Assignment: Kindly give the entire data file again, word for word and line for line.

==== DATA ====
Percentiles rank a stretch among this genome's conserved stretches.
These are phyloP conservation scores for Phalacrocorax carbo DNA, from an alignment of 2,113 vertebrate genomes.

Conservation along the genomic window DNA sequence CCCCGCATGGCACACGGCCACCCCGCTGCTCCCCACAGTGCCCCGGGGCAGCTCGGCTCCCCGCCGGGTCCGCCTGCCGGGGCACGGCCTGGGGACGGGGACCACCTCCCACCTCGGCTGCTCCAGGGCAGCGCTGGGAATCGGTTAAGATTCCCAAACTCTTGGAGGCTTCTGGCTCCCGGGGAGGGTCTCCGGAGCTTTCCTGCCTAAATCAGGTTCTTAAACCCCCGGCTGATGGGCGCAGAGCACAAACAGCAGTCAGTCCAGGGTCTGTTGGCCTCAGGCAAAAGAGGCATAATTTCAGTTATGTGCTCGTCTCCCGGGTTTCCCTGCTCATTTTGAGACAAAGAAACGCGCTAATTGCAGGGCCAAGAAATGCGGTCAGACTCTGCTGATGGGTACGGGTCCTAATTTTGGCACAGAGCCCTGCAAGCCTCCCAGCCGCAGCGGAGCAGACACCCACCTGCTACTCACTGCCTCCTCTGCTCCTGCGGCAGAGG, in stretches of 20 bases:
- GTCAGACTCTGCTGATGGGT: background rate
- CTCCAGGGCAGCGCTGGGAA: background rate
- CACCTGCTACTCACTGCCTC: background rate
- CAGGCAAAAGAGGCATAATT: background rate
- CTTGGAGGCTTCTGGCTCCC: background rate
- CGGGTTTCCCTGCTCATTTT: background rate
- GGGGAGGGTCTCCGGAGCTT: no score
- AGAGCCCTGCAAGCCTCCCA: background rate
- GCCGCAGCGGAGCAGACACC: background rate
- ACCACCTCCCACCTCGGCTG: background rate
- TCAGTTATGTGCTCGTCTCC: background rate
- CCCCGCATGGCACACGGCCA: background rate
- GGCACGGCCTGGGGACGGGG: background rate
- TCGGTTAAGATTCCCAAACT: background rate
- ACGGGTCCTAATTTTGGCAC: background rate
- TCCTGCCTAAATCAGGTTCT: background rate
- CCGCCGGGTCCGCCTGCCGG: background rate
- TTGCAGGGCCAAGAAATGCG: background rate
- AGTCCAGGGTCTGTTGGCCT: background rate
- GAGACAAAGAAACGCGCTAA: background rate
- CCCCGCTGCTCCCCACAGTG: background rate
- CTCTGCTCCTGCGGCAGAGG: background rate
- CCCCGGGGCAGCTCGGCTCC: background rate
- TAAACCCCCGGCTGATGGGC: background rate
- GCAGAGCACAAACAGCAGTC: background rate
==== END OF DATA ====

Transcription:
Percentiles rank a stretch among this genome's conserved stretches.
These are phyloP conservation scores for Phalacrocorax carbo DNA, from an alignment of 2,113 vertebrate genomes.

Conservation along the genomic window DNA sequence CCCCGCATGGCACACGGCCACCCCGCTGCTCCCCACAGTGCCCCGGGGCAGCTCGGCTCCCCGCCGGGTCCGCCTGCCGGGGCACGGCCTGGGGACGGGGACCACCTCCCACCTCGGCTGCTCCAGGGCAGCGCTGGGAATCGGTTAAGATTCCCAAACTCTTGGAGGCTTCTGGCTCCCGGGGAGGGTCTCCGGAGCTTTCCTGCCTAAATCAGGTTCTTAAACCCCCGGCTGATGGGCGCAGAGCACAAACAGCAGTCAGTCCAGGGTCTGTTGGCCTCAGGCAAAAGAGGCATAATTTCAGTTATGTGCTCGTCTCCCGGGTTTCCCTGCTCATTTTGAGACAAAGAAACGCGCTAATTGCAGGGCCAAGAAATGCGGTCAGACTCTGCTGATGGGTACGGGTCCTAATTTTGGCACAGAGCCCTGCAAGCCTCCCAGCCGCAGCGGAGCAGACACCCACCTGCTACTCACTGCCTCCTCTGCTCCTGCGGCAGAGG, in stretches of 20 bases:
- GTCAGACTCTGCTGATGGGT: background rate
- CTCCAGGGCAGCGCTGGGAA: background rate
- CACCTGCTACTCACTGCCTC: background rate
- CAGGCAAAAGAGGCATAATT: background rate
- CTTGGAGGCTTCTGGCTCCC: background rate
- CGGGTTTCCCTGCTCATTTT: background rate
- GGGGAGGGTCTCCGGAGCTT: no score
- AGAGCCCTGCAAGCCTCCCA: background rate
- GCCGCAGCGGAGCAGACACC: background rate
- ACCACCTCCCACCTCGGCTG: background rate
- TCAGTTATGTGCTCGTCTCC: background rate
- CCCCGCATGGCACACGGCCA: background rate
- GGCACGGCCTGGGGACGGGG: background rate
- TCGGTTAAGATTCCCAAACT: background rate
- ACGGGTCCTAATTTTGGCAC: background rate
- TCCTGCCTAAATCAGGTTCT: background rate
- CCGCCGGGTCCGCCTGCCGG: background rate
- TTGCAGGGCCAAGAAATGCG: background rate
- AGTCCAGGGTCTGTTGGCCT: background rate
- GAGACAAAGAAACGCGCTAA: background rate
- CCCCGCTGCTCCCCACAGTG: background rate
- CTCTGCTCCTGCGGCAGAGG: background rate
- CCCCGGGGCAGCTCGGCTCC: background rate
- TAAACCCCCGGCTGATGGGC: background rate
- GCAGAGCACAAACAGCAGTC: background rate